In Spring 1987, Zyzzyva, a small press literary journal out of San Francisco, published “On Time in Another Place,” which I had written over a period of about two years. It was what I wrote in those two years. It was a set of paragraphs that I had written, for the most part carefully written and repeatedly revised, each discretely notating a thought, observation, experience, or musing. I had read them aloud at New Langton Arts not long after returning from fifteen months abroad, when they were written, and I was still editing and juxtaposing them and wondering how to work with them. For the reading, I had hundreds of postcards I had purchased abroad projected from an opaque projector on the walls and more than one projector showing slides I had shot. I read the paragraphs one after another. I felt this reading was simply not so good – maybe a failure – not something I was glad about (though I was glad to be allowed to do it).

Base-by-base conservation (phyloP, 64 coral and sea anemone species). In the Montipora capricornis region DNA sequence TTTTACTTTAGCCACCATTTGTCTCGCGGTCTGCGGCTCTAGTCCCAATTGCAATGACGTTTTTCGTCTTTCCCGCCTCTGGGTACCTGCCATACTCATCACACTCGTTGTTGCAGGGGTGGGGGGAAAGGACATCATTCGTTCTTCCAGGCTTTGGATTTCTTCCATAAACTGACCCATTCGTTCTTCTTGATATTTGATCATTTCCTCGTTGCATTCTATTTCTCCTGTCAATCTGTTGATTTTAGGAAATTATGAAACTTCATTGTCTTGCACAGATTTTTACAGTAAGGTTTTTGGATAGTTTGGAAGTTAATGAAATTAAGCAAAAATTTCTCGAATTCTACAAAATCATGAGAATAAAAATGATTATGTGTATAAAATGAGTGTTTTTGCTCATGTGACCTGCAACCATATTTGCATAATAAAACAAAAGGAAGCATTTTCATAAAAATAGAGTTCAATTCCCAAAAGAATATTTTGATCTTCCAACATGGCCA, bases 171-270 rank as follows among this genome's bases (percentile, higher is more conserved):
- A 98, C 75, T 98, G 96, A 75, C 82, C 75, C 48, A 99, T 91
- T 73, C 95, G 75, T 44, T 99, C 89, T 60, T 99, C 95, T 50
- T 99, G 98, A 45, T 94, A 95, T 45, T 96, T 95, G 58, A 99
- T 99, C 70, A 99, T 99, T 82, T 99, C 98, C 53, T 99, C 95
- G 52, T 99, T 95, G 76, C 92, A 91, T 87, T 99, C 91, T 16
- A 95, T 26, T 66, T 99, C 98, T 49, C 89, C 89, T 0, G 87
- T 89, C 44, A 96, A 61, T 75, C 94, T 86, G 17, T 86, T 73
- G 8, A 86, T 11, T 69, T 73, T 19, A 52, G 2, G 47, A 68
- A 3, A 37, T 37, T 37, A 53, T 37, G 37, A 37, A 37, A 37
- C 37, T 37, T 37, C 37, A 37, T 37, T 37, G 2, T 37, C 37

Somehow I hit on the idea of setting the paragraphs on the page as typed by my electric typewriter (with its one and only font and its variable margin set to what I took for standard prose) double-spaced, overlapping so that one paragraph might begin in the middle of (or toward the end or start of) another, with lines alternating when more than one was in progress, and every other line empty at other times. This I felt was a success. (What is the definition of “success” here? I remained interested. I could see the individual paragraphs, which I was troubled by but which I wanted somehow – they were all caught up with desire, which at times seemed a nostalgia for lost opportunities, perhaps typical enough in one traveling alone abroad in hopes of some realization of authentically opening to experience – and I could see them make something of one another, off and on, through the readings that could result from juxtapositions down the page – readings that had no consistent value or virtue.) I gave one of my two complimentary copies to my psychotherapist, out of respect and affection, devotion, really, and she did her best to read it, found it frustrating, and asked why I had presented the work in that form, so that it interrupted itself constantly, when it obviously didn’t have to. I can’t remember whether I had an answer I could speak just then. I feel it must have been, implicitly, “You didn’t like it?”